Buck 65

Buck 65 could read a shopping list or even my last rights and I would love it, so I guess I am not the best person to write a review of his music. I think this is his eleventh album (I lost count ages ago) and it sees a real departure from the previous works. He is known for his hobo like musings about life, love, shoe-shine and just about anything -and all this over self-crafted beats and soundscapes. But here we see a new musical injection that at first jars, as it is not what we expect from Buck, but then we realise that the very thing we love about this guy is his freedom from any genre, collective or type and we are right back loving him again.

There are some sublime moments of real beauty here and most of them come with the new inclusion of a female voice that sits so pretty next to the Waits style growl of Buck. We first see this new combo on ‘The Suffering Machine, ‘ a gentle, acoustic led song full of heart wrenching sadness about a lost soul ambling aimlessly from place to place with no friends and waiting for the “Black angel,” to carry him down. On his web site, Buck reviews his own albums. He says that this album has what was missing all along and that is melody, female voice and lushness Well this song has all of that. I never thought a hip hop song could bring tears to my eyes but The Floor does just that. You listen with open mouth as he tells the story of his abusive father coming home and throwing "the goldfish to the cat on the kitchen floor" while his beaten and down trodden mother just smiled "the saddest smile I’ve ever seen in my life."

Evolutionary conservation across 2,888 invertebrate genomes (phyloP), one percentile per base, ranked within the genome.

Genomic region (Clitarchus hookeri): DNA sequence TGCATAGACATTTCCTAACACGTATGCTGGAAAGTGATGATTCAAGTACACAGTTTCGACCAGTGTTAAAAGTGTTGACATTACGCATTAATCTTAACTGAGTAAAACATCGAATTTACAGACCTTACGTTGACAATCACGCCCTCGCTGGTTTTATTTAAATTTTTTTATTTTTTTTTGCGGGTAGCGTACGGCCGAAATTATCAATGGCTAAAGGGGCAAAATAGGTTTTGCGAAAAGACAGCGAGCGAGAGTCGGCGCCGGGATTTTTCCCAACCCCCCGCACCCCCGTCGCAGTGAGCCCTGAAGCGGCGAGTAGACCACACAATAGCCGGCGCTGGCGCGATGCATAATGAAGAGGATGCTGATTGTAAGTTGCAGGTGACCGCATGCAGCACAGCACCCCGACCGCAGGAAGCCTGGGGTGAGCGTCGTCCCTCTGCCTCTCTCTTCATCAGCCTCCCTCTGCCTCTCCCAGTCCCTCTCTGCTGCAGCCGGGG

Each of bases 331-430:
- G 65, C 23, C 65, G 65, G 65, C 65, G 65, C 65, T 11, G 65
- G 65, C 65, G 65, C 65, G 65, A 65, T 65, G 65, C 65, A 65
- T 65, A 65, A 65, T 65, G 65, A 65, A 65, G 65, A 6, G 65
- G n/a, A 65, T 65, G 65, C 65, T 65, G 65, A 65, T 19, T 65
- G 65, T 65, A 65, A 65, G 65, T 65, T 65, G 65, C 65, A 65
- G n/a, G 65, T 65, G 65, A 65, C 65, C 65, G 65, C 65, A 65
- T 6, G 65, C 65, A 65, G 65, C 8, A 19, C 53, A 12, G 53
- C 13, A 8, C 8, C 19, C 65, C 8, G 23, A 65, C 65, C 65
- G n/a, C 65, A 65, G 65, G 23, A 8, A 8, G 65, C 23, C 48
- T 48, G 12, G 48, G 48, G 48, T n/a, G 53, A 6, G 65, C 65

Buck has grown up with this album. It is about serious stuff and though it has all the profound musings that we have come to expect, the musical composition adds weight to the words and it’s truly moving. Buck gives it three out of five on his site but I will see that and raise it.